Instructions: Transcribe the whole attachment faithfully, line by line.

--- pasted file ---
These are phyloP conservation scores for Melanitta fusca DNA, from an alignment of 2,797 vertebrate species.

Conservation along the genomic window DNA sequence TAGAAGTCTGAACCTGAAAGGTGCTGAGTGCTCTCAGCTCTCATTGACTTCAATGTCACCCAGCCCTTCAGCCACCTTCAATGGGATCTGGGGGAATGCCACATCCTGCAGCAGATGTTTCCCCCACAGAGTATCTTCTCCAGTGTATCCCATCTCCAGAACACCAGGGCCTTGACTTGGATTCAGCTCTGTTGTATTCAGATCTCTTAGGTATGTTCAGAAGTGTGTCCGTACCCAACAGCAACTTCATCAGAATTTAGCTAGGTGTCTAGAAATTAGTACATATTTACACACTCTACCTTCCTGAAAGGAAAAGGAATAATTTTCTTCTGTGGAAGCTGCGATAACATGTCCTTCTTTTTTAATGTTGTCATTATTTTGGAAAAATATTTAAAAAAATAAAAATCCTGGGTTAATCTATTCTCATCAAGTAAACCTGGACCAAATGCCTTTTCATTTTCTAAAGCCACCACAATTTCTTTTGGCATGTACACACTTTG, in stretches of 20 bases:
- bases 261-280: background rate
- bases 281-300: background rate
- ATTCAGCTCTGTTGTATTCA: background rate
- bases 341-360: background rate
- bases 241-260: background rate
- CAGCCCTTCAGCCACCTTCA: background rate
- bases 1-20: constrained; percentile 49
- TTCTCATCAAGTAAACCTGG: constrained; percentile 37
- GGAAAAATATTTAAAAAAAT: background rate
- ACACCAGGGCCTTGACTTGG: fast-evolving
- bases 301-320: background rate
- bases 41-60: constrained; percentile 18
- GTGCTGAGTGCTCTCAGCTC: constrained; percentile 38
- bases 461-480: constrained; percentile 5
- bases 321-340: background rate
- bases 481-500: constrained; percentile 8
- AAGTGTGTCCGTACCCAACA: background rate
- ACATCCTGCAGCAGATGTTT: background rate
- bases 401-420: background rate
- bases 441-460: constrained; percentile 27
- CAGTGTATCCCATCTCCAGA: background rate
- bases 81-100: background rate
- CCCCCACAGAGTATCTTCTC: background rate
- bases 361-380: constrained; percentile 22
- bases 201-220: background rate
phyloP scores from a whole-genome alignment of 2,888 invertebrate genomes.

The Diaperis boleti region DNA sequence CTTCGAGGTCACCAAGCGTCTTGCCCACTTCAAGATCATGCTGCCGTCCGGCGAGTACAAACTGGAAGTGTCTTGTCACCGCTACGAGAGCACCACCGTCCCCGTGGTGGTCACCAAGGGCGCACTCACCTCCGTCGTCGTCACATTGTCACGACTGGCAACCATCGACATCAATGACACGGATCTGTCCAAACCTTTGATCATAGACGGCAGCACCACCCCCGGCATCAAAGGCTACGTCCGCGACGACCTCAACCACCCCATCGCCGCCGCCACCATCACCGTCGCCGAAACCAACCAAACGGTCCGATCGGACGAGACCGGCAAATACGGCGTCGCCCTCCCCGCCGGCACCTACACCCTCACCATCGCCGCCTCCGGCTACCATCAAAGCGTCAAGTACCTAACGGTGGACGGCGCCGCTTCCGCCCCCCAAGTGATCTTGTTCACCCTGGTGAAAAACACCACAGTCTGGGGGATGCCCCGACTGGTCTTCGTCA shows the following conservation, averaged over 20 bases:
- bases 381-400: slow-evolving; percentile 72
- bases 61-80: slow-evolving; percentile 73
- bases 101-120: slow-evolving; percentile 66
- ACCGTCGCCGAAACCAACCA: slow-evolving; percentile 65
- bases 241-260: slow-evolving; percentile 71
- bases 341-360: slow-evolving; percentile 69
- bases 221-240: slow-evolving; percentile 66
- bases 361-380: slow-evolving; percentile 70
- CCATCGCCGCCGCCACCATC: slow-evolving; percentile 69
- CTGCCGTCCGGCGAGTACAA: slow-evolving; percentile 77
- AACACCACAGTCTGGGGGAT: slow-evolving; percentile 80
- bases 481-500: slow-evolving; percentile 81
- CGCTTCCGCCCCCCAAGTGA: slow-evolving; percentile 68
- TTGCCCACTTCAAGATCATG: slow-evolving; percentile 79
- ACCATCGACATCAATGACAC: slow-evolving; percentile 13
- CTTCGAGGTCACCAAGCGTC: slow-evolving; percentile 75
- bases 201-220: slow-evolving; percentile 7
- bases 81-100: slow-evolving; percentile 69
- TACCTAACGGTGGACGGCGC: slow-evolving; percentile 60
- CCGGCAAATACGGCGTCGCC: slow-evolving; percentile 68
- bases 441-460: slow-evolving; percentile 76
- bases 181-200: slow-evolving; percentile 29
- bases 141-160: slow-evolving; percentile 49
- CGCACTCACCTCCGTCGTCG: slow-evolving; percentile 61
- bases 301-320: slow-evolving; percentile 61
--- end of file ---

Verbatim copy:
These are phyloP conservation scores for Melanitta fusca DNA, from an alignment of 2,797 vertebrate species.

Conservation along the genomic window DNA sequence TAGAAGTCTGAACCTGAAAGGTGCTGAGTGCTCTCAGCTCTCATTGACTTCAATGTCACCCAGCCCTTCAGCCACCTTCAATGGGATCTGGGGGAATGCCACATCCTGCAGCAGATGTTTCCCCCACAGAGTATCTTCTCCAGTGTATCCCATCTCCAGAACACCAGGGCCTTGACTTGGATTCAGCTCTGTTGTATTCAGATCTCTTAGGTATGTTCAGAAGTGTGTCCGTACCCAACAGCAACTTCATCAGAATTTAGCTAGGTGTCTAGAAATTAGTACATATTTACACACTCTACCTTCCTGAAAGGAAAAGGAATAATTTTCTTCTGTGGAAGCTGCGATAACATGTCCTTCTTTTTTAATGTTGTCATTATTTTGGAAAAATATTTAAAAAAATAAAAATCCTGGGTTAATCTATTCTCATCAAGTAAACCTGGACCAAATGCCTTTTCATTTTCTAAAGCCACCACAATTTCTTTTGGCATGTACACACTTTG, in stretches of 20 bases:
- bases 261-280: background rate
- bases 281-300: background rate
- ATTCAGCTCTGTTGTATTCA: background rate
- bases 341-360: background rate
- bases 241-260: background rate
- CAGCCCTTCAGCCACCTTCA: background rate
- bases 1-20: constrained; percentile 49
- TTCTCATCAAGTAAACCTGG: constrained; percentile 37
- GGAAAAATATTTAAAAAAAT: background rate
- ACACCAGGGCCTTGACTTGG: fast-evolving
- bases 301-320: background rate
- bases 41-60: constrained; percentile 18
- GTGCTGAGTGCTCTCAGCTC: constrained; percentile 38
- bases 461-480: constrained; percentile 5
- bases 321-340: background rate
- bases 481-500: constrained; percentile 8
- AAGTGTGTCCGTACCCAACA: background rate
- ACATCCTGCAGCAGATGTTT: background rate
- bases 401-420: background rate
- bases 441-460: constrained; percentile 27
- CAGTGTATCCCATCTCCAGA: background rate
- bases 81-100: background rate
- CCCCCACAGAGTATCTTCTC: background rate
- bases 361-380: constrained; percentile 22
- bases 201-220: background rate
phyloP scores from a whole-genome alignment of 2,888 invertebrate genomes.

The Diaperis boleti region DNA sequence CTTCGAGGTCACCAAGCGTCTTGCCCACTTCAAGATCATGCTGCCGTCCGGCGAGTACAAACTGGAAGTGTCTTGTCACCGCTACGAGAGCACCACCGTCCCCGTGGTGGTCACCAAGGGCGCACTCACCTCCGTCGTCGTCACATTGTCACGACTGGCAACCATCGACATCAATGACACGGATCTGTCCAAACCTTTGATCATAGACGGCAGCACCACCCCCGGCATCAAAGGCTACGTCCGCGACGACCTCAACCACCCCATCGCCGCCGCCACCATCACCGTCGCCGAAACCAACCAAACGGTCCGATCGGACGAGACCGGCAAATACGGCGTCGCCCTCCCCGCCGGCACCTACACCCTCACCATCGCCGCCTCCGGCTACCATCAAAGCGTCAAGTACCTAACGGTGGACGGCGCCGCTTCCGCCCCCCAAGTGATCTTGTTCACCCTGGTGAAAAACACCACAGTCTGGGGGATGCCCCGACTGGTCTTCGTCA shows the following conservation, averaged over 20 bases:
- bases 381-400: slow-evolving; percentile 72
- bases 61-80: slow-evolving; percentile 73
- bases 101-120: slow-evolving; percentile 66
- ACCGTCGCCGAAACCAACCA: slow-evolving; percentile 65
- bases 241-260: slow-evolving; percentile 71
- bases 341-360: slow-evolving; percentile 69
- bases 221-240: slow-evolving; percentile 66
- bases 361-380: slow-evolving; percentile 70
- CCATCGCCGCCGCCACCATC: slow-evolving; percentile 69
- CTGCCGTCCGGCGAGTACAA: slow-evolving; percentile 77
- AACACCACAGTCTGGGGGAT: slow-evolving; percentile 80
- bases 481-500: slow-evolving; percentile 81
- CGCTTCCGCCCCCCAAGTGA: slow-evolving; percentile 68
- TTGCCCACTTCAAGATCATG: slow-evolving; percentile 79
- ACCATCGACATCAATGACAC: slow-evolving; percentile 13
- CTTCGAGGTCACCAAGCGTC: slow-evolving; percentile 75
- bases 201-220: slow-evolving; percentile 7
- bases 81-100: slow-evolving; percentile 69
- TACCTAACGGTGGACGGCGC: slow-evolving; percentile 60
- CCGGCAAATACGGCGTCGCC: slow-evolving; percentile 68
- bases 441-460: slow-evolving; percentile 76
- bases 181-200: slow-evolving; percentile 29
- bases 141-160: slow-evolving; percentile 49
- CGCACTCACCTCCGTCGTCG: slow-evolving; percentile 61
- bases 301-320: slow-evolving; percentile 61